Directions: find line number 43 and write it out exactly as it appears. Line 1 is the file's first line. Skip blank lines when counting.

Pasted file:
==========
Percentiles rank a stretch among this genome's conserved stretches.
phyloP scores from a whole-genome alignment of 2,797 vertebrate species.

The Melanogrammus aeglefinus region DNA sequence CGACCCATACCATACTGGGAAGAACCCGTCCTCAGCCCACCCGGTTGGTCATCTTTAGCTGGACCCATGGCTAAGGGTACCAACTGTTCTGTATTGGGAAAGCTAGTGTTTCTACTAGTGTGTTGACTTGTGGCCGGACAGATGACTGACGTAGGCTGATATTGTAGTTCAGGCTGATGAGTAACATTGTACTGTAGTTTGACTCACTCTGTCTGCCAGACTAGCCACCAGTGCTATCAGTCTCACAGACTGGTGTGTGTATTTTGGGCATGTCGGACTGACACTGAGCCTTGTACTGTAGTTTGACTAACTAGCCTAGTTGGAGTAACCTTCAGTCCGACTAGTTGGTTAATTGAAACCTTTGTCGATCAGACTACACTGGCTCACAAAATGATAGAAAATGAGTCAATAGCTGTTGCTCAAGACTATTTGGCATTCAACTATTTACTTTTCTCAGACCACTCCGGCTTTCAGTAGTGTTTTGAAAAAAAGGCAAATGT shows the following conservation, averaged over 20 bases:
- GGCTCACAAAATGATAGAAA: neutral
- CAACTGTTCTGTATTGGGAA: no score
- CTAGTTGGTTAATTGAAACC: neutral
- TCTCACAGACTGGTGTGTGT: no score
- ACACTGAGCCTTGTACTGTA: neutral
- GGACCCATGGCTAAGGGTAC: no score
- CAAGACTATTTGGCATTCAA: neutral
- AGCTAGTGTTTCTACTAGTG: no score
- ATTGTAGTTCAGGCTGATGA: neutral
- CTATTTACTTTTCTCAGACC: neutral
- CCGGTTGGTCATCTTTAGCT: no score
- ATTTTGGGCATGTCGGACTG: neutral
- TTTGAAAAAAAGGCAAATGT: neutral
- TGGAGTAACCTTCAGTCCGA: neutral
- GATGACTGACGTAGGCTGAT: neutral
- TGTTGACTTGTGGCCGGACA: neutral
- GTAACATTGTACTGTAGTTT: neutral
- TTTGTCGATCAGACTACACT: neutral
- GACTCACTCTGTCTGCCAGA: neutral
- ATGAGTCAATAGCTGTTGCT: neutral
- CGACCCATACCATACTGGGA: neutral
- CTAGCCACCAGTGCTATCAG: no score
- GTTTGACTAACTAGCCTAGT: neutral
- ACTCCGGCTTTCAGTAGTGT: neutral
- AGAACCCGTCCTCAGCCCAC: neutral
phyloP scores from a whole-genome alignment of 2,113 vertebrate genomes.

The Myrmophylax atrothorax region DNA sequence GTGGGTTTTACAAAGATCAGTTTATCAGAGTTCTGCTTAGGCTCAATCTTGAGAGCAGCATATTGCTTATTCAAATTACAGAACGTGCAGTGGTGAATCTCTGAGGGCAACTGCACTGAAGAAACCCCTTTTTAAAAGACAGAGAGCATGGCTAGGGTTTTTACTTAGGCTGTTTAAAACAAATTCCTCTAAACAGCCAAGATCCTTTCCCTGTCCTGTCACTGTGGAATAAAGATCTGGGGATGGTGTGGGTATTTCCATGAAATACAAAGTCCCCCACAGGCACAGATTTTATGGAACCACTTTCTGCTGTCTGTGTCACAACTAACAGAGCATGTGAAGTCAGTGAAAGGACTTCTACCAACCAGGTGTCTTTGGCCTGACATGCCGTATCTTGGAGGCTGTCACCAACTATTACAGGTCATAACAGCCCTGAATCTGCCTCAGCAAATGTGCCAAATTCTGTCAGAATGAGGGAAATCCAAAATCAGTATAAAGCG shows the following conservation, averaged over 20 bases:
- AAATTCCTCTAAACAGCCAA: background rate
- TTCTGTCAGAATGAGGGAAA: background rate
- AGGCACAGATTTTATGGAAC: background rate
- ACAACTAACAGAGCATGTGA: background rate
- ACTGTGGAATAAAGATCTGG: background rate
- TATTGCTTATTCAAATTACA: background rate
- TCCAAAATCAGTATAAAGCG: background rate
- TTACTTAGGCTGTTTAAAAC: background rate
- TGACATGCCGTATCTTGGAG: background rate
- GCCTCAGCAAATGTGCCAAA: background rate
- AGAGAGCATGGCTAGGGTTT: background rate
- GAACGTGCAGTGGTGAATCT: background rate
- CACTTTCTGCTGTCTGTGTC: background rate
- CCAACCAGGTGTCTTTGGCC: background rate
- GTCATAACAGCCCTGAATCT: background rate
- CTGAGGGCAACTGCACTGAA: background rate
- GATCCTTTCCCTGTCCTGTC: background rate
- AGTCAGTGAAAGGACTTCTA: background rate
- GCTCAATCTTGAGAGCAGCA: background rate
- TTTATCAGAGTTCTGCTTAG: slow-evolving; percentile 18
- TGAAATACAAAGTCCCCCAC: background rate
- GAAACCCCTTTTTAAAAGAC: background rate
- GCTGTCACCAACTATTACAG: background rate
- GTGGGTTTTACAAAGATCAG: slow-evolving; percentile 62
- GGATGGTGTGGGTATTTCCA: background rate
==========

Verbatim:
- CACTTTCTGCTGTCTGTGTC: background rate